AWC, an initiative of United Way of Kennebec Valley, is housed as part of a community resources hub within St. Mark’s Episcopal Church. Almost completely volunteer driven, an ongoing collaboration of several programs offers hygiene products, a food bank of both fresh and nonperishable items, clothing for all ages as well as a safe space for coffee and conversation, all under one roof. The essence of volunteerism keeps a cycle of giving present, as these essentials are continuously collected and connected with those in need.

The MLK Day of Service hosted by MCC enhanced the importance of providing warm winter clothing through AWC as well as Addie’s Attic, a year-round program within the resource hub, run solely on donated clothing items. MLK Day donations were collected from community placed boxes at Camden National Bank, CMP, Doc Hollandaise Restaurant, Penney Memorial Church, Hannaford as well as the MCC main office in support of this effort.

Volunteerism is a constant within the walls of St. Mark’s, and was heightened with the presence of MCC serving in an array of roles. As a day of reflection, connection and gratitude, MCC also offered a chance for those receiving warm clothing to hand-write a thank you card to any of the various organizations or volunteers involved. With neighbors helping neighbors and the presence of collaboration, it was both a heart-warming and overall warming experience, on the MLK Day of Service.

“Today we answer Dr. King’s call to serve and are making a difference in the lives of those in need,” said Jo Orlando the Director of MCC “A resourceful way to meet local needs, volunteer service is a powerful tool that unites us around a common purpose and builds strong communities. We are putting the core American principles of citizenship and service into action.”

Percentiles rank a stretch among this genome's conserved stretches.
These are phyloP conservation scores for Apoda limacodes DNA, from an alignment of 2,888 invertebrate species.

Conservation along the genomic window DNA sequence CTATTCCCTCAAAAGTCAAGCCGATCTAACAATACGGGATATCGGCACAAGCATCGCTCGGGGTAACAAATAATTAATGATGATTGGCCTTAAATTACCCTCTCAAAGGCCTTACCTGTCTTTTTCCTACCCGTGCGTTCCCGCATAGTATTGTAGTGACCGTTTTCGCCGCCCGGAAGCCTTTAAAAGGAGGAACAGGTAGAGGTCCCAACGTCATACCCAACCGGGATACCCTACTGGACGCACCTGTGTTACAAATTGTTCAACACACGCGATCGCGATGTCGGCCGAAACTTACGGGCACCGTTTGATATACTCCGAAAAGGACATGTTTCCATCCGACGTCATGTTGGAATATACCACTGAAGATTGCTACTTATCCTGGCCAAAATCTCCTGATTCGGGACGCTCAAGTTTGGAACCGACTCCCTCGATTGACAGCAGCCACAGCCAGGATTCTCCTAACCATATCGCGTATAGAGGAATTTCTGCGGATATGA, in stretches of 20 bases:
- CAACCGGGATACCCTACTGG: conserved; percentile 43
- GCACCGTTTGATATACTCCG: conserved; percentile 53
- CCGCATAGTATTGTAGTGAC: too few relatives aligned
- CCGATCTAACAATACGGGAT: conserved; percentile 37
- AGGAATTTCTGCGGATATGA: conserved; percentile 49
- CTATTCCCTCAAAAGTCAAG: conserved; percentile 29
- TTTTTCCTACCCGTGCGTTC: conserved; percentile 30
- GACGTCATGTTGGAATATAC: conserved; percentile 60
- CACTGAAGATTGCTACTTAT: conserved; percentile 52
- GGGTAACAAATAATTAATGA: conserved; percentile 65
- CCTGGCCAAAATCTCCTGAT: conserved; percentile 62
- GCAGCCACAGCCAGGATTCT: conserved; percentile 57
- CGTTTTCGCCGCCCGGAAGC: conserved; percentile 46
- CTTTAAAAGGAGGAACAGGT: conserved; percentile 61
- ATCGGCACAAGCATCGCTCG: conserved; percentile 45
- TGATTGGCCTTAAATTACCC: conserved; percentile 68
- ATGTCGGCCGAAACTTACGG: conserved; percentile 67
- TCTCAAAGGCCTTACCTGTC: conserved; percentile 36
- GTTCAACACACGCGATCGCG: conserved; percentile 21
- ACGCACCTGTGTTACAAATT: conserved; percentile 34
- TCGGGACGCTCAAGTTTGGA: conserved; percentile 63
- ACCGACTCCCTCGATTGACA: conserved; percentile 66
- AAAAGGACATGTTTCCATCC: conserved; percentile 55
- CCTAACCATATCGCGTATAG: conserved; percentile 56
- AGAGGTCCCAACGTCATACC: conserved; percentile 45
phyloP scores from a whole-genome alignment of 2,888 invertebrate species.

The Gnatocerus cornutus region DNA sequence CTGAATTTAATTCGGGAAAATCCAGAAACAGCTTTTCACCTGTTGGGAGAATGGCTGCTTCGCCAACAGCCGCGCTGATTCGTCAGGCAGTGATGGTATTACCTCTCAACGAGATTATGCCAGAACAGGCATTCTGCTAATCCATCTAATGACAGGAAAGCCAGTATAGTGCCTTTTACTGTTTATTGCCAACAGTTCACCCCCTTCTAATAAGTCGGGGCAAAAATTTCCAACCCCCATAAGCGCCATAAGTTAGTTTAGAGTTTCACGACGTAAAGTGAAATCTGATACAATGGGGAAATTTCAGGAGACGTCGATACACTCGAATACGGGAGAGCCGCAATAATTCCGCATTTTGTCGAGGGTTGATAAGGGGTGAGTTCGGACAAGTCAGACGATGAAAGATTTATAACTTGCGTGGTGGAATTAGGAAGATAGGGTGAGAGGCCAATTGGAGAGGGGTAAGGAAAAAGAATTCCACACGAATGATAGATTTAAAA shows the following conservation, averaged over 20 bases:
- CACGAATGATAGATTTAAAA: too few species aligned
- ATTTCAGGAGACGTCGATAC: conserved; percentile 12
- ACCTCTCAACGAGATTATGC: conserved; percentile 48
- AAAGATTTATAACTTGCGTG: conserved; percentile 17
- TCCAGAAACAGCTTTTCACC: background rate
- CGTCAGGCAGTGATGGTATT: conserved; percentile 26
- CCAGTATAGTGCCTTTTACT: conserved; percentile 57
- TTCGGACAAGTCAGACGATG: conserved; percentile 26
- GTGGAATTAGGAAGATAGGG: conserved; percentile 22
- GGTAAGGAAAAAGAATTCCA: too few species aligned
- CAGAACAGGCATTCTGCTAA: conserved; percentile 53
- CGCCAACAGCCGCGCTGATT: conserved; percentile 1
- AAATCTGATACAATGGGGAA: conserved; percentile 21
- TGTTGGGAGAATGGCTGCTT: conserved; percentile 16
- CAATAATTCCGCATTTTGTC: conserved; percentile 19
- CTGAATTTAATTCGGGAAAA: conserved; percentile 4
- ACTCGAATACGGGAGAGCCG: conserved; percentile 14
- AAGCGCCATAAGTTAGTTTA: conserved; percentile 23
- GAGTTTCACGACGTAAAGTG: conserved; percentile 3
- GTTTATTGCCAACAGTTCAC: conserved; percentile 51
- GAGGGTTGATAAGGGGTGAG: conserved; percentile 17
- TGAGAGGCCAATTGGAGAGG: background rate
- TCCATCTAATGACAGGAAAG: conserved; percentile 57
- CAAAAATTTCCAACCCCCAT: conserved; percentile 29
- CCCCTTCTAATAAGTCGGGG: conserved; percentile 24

Volunteers varied from High School Students, Veterans, Community Members, Families and MCC Alumni, who spent the Day of Service collecting community-wide donations, sorting, organizing and creating accessibility to warm winter wear in Maine. With over 500 articles of clothing made available for individuals and families, there were 160 winter hats, 75 jackets of varying sizes and 72 pairs of new warm socks. Through these collaborative contributions of donated items and volunteerism, we were reminded how service for others can bring us closer to Dr. King’s vision of a beloved and connected community.

The Corporation for National and Community Service (CNCS) is a federal agency that leads the annual MLK Day of Service. National Days of Service provide Americans with an opportunity to join neighbors and local leaders to tackle community challenges and strengthen the nation.

For more information, visit or contact Heather Rose for upcoming Volunteer opportunities within MCC at

Eddie Grondin’s story: Joining the Maine Conservation Corps was the “best decision I ever made.”

Eddie Grondin of Phippsburg, ME became a Field Team member with the Maine Conservation Corps (MCC) in the summer of 2015, and returned this summer to complete his second term of service. His journey up until he became an AmeriCorps member with MCC was not an easy one, and Eddie was kind enough to share his story with us.

High school was a very rough time for Eddie. He did really well in school, but he made his friends his priority. He was struggling with his parents’ divorce, which is one of the reasons he was spending so much time with his friends. After high school, Eddie lost focus on his future.  “I didn’t make any plans for after high school, I just started working at a grocery store. I knew I wasn’t really doing anything with my life and I didn’t like it. I was going down an obviously bad path, but I never really realized it. I didn’t seek help, and it was all my fault.”

Eddie’s tough times and series of poor decisions came to a head on November 6,, 2014 at 7:30pm, when he lost control of his car, and the crash resulted in the loss of Eddie’s left arm. When he woke up in the hospital and realized he lost his arm, his initial thought was “what have I done?” But Eddie said “it was weird because I felt a calming sensation in the hospital. I realized I got a second chance, and it really woke me up.”